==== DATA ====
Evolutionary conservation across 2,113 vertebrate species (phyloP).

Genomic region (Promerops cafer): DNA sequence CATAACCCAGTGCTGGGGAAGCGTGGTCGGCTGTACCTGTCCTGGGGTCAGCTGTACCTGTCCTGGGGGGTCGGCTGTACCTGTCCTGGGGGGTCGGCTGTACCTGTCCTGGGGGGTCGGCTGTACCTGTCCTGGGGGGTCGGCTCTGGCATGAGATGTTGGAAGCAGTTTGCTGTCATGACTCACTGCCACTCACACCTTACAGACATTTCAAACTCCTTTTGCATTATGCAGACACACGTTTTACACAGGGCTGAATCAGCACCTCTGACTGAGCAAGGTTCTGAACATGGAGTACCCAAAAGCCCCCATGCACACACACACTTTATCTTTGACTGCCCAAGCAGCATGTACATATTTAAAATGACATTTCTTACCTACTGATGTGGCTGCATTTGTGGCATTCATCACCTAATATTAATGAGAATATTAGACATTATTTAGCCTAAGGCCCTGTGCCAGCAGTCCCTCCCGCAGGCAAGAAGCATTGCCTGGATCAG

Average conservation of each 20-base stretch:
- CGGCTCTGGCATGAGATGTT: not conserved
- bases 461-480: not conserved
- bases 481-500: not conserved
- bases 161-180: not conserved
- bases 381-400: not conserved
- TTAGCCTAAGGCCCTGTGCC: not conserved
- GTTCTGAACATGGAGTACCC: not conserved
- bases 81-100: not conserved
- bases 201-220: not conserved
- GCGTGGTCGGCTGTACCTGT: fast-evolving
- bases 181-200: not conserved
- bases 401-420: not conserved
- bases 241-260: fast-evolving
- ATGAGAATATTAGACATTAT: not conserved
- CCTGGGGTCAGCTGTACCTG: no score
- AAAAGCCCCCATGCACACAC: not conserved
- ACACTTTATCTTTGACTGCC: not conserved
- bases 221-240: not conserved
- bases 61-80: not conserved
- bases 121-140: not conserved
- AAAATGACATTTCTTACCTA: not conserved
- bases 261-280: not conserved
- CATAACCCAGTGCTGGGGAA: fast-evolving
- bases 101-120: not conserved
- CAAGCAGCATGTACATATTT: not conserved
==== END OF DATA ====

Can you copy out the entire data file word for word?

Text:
Evolutionary conservation across 2,113 vertebrate species (phyloP).

Genomic region (Promerops cafer): DNA sequence CATAACCCAGTGCTGGGGAAGCGTGGTCGGCTGTACCTGTCCTGGGGTCAGCTGTACCTGTCCTGGGGGGTCGGCTGTACCTGTCCTGGGGGGTCGGCTGTACCTGTCCTGGGGGGTCGGCTGTACCTGTCCTGGGGGGTCGGCTCTGGCATGAGATGTTGGAAGCAGTTTGCTGTCATGACTCACTGCCACTCACACCTTACAGACATTTCAAACTCCTTTTGCATTATGCAGACACACGTTTTACACAGGGCTGAATCAGCACCTCTGACTGAGCAAGGTTCTGAACATGGAGTACCCAAAAGCCCCCATGCACACACACACTTTATCTTTGACTGCCCAAGCAGCATGTACATATTTAAAATGACATTTCTTACCTACTGATGTGGCTGCATTTGTGGCATTCATCACCTAATATTAATGAGAATATTAGACATTATTTAGCCTAAGGCCCTGTGCCAGCAGTCCCTCCCGCAGGCAAGAAGCATTGCCTGGATCAG

Average conservation of each 20-base stretch:
- CGGCTCTGGCATGAGATGTT: not conserved
- bases 461-480: not conserved
- bases 481-500: not conserved
- bases 161-180: not conserved
- bases 381-400: not conserved
- TTAGCCTAAGGCCCTGTGCC: not conserved
- GTTCTGAACATGGAGTACCC: not conserved
- bases 81-100: not conserved
- bases 201-220: not conserved
- GCGTGGTCGGCTGTACCTGT: fast-evolving
- bases 181-200: not conserved
- bases 401-420: not conserved
- bases 241-260: fast-evolving
- ATGAGAATATTAGACATTAT: not conserved
- CCTGGGGTCAGCTGTACCTG: no score
- AAAAGCCCCCATGCACACAC: not conserved
- ACACTTTATCTTTGACTGCC: not conserved
- bases 221-240: not conserved
- bases 61-80: not conserved
- bases 121-140: not conserved
- AAAATGACATTTCTTACCTA: not conserved
- bases 261-280: not conserved
- CATAACCCAGTGCTGGGGAA: fast-evolving
- bases 101-120: not conserved
- CAAGCAGCATGTACATATTT: not conserved